The following is just a reminder to stop me from getting confused ;-)


  • Used to fetch a resource.
  • The server sends back a representation of the resource in the response body.
  • Safe operation (see below).

  • Used to delete a resource.
  • The response from a server may contain a status message or nothing at all. It is usually nice to send back at least a 204 (No Content).
  • Idempotent operation (see below).

  • Used to create or modify a resource. If your server should not permit users to determine the URI of a new resource then you may need to create it via a POST to a factory service (see below).
  • The request body contains the proposed new representation of the resource.
  • From my reading there seems to be some contention as to whether the request body should contain a full representation of the resource or a delta when modifying an existing resource. My personal preference is that the request should contain a representation of the whole resource, and use a POST method to the resource to update part of a resource. Alternatively, if possible, you can PUT to a sub-resource (e.g. PUT to /user/12345/address if all I want to do is modify the user's address).
  • The response from a server may contain a status message or nothing at all. It is usually nice to at least return a 200 (OK).
  • Idempotent operation.

  • Used to create subordinate resources: resources that exist in relation to some other parent resource.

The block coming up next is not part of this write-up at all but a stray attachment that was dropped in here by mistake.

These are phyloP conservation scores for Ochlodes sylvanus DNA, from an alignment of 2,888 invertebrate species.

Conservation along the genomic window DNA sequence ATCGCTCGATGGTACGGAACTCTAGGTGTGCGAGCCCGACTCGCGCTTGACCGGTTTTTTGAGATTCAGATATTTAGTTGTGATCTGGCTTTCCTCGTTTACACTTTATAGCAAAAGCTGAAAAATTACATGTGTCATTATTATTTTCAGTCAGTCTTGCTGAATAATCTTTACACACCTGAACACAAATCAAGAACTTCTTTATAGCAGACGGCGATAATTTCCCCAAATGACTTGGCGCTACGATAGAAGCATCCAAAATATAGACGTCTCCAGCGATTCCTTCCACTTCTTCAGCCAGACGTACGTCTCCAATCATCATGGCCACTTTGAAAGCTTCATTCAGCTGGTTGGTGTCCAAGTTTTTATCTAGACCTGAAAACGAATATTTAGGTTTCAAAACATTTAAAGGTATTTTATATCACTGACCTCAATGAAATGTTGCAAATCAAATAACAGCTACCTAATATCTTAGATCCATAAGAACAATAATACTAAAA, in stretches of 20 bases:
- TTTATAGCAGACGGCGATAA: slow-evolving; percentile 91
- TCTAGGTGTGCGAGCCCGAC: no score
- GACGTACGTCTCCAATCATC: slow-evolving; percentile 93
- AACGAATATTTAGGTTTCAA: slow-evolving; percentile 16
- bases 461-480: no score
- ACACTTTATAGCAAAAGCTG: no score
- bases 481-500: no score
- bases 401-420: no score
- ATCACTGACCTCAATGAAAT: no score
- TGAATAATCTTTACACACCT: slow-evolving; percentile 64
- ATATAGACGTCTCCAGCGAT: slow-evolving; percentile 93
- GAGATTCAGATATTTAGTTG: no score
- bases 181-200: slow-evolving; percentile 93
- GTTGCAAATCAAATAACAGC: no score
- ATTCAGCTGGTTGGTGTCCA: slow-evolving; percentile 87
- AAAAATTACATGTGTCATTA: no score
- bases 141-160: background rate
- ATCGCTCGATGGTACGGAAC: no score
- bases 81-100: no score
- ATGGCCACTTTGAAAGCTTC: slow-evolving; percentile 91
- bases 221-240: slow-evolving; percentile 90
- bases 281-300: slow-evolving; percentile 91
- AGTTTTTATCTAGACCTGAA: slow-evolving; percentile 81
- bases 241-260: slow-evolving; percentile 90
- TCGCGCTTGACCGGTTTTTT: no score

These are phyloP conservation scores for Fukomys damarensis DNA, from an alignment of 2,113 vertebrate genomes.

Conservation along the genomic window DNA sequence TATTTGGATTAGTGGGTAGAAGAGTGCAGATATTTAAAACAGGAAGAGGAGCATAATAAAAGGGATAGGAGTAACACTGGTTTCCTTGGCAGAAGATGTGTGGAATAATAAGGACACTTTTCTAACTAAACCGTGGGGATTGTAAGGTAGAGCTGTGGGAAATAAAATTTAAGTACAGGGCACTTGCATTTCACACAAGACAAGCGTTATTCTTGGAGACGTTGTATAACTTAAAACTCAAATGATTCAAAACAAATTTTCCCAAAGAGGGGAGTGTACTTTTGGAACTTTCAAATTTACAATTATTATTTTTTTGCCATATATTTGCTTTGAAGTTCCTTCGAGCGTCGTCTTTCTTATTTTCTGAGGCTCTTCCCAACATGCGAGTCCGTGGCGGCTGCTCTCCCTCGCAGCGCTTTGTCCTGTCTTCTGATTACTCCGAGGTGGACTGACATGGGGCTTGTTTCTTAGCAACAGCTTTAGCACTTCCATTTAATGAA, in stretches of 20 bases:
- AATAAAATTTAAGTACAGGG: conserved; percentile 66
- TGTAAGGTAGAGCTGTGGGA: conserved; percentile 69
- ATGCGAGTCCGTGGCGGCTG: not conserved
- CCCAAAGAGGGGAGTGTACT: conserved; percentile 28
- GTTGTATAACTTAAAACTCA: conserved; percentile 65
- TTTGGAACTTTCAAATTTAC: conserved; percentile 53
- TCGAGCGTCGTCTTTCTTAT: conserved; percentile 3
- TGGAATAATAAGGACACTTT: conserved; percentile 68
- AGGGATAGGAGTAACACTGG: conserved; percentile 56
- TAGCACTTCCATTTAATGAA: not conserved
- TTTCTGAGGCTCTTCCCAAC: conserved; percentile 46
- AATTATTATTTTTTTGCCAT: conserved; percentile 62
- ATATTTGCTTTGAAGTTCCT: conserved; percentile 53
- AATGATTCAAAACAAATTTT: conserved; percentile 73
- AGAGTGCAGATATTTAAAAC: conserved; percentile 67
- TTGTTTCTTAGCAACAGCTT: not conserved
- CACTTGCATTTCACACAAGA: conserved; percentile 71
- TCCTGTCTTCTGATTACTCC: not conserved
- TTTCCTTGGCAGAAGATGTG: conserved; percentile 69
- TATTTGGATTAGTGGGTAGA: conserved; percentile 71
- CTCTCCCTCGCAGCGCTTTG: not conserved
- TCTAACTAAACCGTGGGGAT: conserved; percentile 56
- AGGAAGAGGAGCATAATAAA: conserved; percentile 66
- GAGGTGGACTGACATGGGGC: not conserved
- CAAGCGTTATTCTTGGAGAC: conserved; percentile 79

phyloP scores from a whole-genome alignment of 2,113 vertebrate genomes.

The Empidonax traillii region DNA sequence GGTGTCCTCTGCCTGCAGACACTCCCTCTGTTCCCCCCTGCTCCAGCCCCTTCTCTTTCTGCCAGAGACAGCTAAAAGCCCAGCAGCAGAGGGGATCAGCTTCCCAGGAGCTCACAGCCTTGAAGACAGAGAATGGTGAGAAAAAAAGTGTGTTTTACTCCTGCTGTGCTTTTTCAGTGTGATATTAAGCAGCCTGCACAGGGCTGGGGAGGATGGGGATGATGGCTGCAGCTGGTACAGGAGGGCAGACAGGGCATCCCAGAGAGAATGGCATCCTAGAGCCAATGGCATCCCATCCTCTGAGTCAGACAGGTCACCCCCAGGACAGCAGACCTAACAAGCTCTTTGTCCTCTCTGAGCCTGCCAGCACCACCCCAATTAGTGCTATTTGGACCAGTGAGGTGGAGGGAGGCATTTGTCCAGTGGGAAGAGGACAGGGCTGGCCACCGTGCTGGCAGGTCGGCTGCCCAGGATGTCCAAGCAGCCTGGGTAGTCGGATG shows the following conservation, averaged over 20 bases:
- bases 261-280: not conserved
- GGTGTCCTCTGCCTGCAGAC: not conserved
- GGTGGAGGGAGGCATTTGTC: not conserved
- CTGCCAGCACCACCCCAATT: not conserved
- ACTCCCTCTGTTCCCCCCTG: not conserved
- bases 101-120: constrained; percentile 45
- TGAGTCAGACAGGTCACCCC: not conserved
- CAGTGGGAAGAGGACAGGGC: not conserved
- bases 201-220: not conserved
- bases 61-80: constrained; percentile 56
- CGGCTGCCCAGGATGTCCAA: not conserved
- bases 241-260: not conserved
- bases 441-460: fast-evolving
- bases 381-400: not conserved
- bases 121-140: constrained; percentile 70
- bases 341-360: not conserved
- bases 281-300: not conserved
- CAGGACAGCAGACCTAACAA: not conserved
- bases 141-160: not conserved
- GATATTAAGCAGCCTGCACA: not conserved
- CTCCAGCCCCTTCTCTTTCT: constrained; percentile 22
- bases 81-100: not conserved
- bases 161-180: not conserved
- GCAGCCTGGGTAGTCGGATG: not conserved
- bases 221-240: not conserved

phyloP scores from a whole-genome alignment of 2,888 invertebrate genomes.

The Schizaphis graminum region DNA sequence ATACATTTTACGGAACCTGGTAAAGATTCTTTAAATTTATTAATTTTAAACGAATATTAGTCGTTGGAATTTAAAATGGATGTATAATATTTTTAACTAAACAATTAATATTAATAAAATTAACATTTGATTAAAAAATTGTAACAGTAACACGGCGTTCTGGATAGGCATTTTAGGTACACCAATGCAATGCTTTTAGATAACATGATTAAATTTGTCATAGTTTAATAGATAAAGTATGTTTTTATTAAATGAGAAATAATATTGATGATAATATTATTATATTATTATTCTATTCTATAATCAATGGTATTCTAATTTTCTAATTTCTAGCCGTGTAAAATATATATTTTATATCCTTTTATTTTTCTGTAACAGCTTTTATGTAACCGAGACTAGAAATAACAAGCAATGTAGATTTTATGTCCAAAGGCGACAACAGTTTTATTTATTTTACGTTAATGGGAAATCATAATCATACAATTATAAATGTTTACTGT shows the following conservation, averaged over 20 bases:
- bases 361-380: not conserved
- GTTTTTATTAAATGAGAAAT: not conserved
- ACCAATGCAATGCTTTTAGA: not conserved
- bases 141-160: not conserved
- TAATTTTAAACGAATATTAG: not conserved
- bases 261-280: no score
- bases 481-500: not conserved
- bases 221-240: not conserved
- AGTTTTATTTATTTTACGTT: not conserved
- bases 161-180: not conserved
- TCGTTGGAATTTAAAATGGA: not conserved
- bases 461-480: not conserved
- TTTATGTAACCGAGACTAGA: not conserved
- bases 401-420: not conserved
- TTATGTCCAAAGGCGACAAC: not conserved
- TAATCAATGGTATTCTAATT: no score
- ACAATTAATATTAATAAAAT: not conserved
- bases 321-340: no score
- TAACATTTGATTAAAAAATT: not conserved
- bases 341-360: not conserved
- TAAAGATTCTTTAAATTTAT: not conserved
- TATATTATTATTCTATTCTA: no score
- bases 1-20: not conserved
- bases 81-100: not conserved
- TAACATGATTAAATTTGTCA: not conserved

• For example: POST /weblogs/myweblog with the request body containing the contents of a new weblog entry would create an entry called /weblogs/myweblog/entries/SS0093WSA.
    • Response to such a POST request usually has a status of 201 (Created) and a HTTP response “Location” header that has the URI of the created resource.
  • POST can also be used to append to an existing resource or to update an existing resource.
    • For example: POST to /log adds a log message to the /log resource.
  • Not safe or idempotent. Expect side-effects. "Here be dragons"

  • Used to retrieve metadata about a resource, rather than the resource itself.
  • Can be used to check if the resource exists, or if a newer version of the resource is available.
  • Gives you the same HTTP header as the response to a GET request, just without the response body.
  • Safe operation.

  • Currently not really used by most RESTful systems. Nobody can really figure out how to use them properly.

  • Safe operation
    • Should not change any server state - or at least any state that matters as even GET requests can get logged or access counters can become incremented.
  • Idempotent operation
    • Has the same effect irrespective of the number of times its applied. In other words, the second and subsequent requests leave the resource in exactly the same state as the first request did.